The headlines are full of news about rising gas prices and energy company bailouts, as wholesale gas prices have increased by an astronomical 250% since January. With warnings of huge energy bills for those coming to the end of their fixed deals, and a 13% rise for households on pre-payment meters, many are understandably worried about the impact on their income and their ability to pay.
With heating and hot water accounting for over 50% of fuel bills, it’s easy to see how the costs can add up. The Resolution Foundation has found that families on Universal Credit are four times as likely as the wider population to be on pre-payment meters. While the energy price cap is set to rise by £139 a year (12 per cent) to £1,277 for average gas and electricity customers from 1 October, those on pre-payment meters are facing a larger increase of £153 (13 per cent). With the £20 a week Universal Credit uplift also ending in October, the timing couldn’t be worse.
Kevin Wellman, CEO of the Chartered Institute of Plumbing and Heating Engineering (CIPHE) said, “Fuel and water poverty is a growing problem in the UK. According to government statistics approximately 3.66 million households are fuel poor and around 3 million households are unable to pay water bills. Lone parents with dependents make up nearly 19%, with fuel poverty the highest in the private rented sector.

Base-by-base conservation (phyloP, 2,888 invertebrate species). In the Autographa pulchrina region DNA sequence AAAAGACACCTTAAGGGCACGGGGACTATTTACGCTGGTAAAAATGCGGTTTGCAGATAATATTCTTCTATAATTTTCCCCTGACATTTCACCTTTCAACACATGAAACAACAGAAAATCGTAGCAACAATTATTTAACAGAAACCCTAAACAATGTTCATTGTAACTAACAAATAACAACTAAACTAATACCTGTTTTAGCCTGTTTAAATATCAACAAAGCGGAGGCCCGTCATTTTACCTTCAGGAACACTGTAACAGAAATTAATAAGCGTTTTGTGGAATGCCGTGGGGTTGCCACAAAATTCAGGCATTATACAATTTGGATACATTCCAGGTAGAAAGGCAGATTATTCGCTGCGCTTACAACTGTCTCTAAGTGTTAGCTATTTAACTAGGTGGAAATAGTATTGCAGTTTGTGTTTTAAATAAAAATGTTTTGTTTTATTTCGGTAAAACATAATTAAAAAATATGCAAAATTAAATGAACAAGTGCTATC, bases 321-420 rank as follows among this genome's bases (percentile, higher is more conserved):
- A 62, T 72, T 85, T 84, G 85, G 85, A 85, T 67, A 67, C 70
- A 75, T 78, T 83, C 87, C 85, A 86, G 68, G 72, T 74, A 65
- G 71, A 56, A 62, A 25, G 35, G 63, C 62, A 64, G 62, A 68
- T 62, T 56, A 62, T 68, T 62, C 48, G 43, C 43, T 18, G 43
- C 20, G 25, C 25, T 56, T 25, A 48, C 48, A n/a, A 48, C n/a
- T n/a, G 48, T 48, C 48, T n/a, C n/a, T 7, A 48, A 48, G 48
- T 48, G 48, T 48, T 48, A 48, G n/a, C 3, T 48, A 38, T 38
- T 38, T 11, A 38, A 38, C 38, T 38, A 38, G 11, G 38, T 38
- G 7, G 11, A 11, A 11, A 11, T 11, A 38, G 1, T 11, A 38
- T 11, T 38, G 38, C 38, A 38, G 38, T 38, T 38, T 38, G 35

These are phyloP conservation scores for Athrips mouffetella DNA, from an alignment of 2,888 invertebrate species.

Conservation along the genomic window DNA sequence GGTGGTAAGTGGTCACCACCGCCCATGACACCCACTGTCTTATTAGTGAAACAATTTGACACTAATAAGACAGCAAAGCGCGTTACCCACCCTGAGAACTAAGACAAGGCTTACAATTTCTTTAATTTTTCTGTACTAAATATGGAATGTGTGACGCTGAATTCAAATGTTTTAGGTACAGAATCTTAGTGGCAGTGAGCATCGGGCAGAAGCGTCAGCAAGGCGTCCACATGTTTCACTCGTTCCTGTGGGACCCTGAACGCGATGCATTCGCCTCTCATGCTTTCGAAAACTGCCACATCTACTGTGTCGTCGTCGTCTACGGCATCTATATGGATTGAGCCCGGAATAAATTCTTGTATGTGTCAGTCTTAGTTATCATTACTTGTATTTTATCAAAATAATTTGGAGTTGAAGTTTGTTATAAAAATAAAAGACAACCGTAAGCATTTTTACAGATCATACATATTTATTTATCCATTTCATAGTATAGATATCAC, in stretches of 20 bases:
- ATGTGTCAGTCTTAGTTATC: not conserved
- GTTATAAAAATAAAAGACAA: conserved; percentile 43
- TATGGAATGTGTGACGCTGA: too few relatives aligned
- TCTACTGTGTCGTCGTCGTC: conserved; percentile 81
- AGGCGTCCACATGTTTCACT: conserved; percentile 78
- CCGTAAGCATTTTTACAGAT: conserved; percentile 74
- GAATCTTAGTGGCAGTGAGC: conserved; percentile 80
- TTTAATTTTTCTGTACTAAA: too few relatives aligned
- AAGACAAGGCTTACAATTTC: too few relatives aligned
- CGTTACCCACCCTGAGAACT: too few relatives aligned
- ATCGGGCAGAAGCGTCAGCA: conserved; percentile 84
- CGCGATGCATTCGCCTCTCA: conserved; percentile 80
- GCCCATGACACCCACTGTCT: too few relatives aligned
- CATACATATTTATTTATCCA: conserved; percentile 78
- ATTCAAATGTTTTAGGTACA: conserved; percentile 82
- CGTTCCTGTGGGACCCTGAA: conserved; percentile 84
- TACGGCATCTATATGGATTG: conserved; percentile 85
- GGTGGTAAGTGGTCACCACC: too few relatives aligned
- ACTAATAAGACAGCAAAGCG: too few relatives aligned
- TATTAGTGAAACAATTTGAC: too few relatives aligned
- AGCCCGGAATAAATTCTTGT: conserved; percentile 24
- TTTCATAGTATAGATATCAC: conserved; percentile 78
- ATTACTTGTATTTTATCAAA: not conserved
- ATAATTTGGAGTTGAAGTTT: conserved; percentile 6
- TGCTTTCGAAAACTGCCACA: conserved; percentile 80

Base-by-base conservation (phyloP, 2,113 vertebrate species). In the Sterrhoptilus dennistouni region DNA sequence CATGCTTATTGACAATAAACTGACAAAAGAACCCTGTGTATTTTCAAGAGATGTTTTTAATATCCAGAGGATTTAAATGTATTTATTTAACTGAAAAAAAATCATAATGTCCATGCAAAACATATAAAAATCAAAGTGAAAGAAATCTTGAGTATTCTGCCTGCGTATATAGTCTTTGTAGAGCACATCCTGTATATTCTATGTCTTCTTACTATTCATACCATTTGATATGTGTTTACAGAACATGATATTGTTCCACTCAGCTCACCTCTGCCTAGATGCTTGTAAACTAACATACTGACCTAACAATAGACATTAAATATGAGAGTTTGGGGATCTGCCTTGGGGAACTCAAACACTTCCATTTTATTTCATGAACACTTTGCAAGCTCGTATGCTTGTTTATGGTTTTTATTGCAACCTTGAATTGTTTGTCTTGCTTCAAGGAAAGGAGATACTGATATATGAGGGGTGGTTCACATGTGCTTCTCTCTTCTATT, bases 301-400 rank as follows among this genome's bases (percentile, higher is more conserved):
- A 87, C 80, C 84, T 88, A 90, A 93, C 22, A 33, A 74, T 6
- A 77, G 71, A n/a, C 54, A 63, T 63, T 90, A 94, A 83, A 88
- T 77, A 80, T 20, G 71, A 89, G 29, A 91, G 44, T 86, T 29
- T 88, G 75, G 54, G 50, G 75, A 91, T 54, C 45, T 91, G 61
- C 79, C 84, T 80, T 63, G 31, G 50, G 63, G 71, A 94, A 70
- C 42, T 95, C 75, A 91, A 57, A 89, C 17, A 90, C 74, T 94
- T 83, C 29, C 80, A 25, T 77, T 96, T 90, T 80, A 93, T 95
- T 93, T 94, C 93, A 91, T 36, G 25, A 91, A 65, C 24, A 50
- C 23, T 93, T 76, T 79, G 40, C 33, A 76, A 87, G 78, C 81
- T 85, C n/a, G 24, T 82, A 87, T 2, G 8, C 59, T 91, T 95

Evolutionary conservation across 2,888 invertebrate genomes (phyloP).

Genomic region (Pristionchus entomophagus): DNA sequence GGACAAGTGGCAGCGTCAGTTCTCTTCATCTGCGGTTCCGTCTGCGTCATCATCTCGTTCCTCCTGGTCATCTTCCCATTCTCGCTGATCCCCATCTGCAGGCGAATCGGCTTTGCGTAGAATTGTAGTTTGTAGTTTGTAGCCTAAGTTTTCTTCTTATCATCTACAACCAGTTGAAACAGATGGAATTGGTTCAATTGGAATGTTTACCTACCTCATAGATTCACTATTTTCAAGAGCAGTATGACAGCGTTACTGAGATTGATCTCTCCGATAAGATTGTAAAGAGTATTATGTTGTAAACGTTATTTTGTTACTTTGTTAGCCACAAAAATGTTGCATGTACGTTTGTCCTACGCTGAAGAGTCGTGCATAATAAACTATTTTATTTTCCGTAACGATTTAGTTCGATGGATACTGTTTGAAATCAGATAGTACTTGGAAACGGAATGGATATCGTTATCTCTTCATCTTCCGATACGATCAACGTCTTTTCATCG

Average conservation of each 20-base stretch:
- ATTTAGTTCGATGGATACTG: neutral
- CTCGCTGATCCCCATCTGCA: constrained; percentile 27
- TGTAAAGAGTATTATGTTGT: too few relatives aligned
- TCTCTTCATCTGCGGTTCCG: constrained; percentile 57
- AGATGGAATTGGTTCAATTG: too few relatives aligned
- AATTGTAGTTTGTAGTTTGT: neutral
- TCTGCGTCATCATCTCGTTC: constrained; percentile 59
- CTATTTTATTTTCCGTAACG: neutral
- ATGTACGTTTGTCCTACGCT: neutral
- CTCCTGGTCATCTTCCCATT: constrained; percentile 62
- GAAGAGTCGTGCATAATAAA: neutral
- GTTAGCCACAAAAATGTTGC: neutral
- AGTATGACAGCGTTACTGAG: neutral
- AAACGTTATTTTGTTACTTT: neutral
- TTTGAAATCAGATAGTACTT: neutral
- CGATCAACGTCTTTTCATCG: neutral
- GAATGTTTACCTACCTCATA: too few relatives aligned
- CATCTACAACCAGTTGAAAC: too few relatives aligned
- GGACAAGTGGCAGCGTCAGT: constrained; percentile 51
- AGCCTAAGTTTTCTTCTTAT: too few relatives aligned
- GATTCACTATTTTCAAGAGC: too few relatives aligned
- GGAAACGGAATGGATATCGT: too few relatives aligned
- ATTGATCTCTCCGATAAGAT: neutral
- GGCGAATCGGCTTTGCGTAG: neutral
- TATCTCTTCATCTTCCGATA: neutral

“Through our latest manifesto we have been urging Government to bring in policies to target the energy efficiency of dwellings - especially those in band D and under - and tackle the issues associated with poverty at source. Those on low incomes should pay fair and competitive tariffs for energy use.
“Furthermore, the current situation highlights the issues around existing and new housing stock. It’s fundamental to the net zero agenda that every building is as energy efficient as possible and that our engineers have the right knowledge and skills to install energy efficient appliances. As gas prices increase, it makes a more compelling case for alternative technologies such as heat pumps. The CIPHE in partnership with manufacturers and industry organisations will shortly be launching a low temperature design qualification. The uncertainty around gas supplies and prices shows why we can’t delay in upskilling the industry - change has to happen now.”
For more information on the Low Temperature Heating and Hot Water design qualification, please contact Jerry Whiteley on 01708 463117 or email firstname.lastname@example.org.
Find out more about the CIPHE manifesto.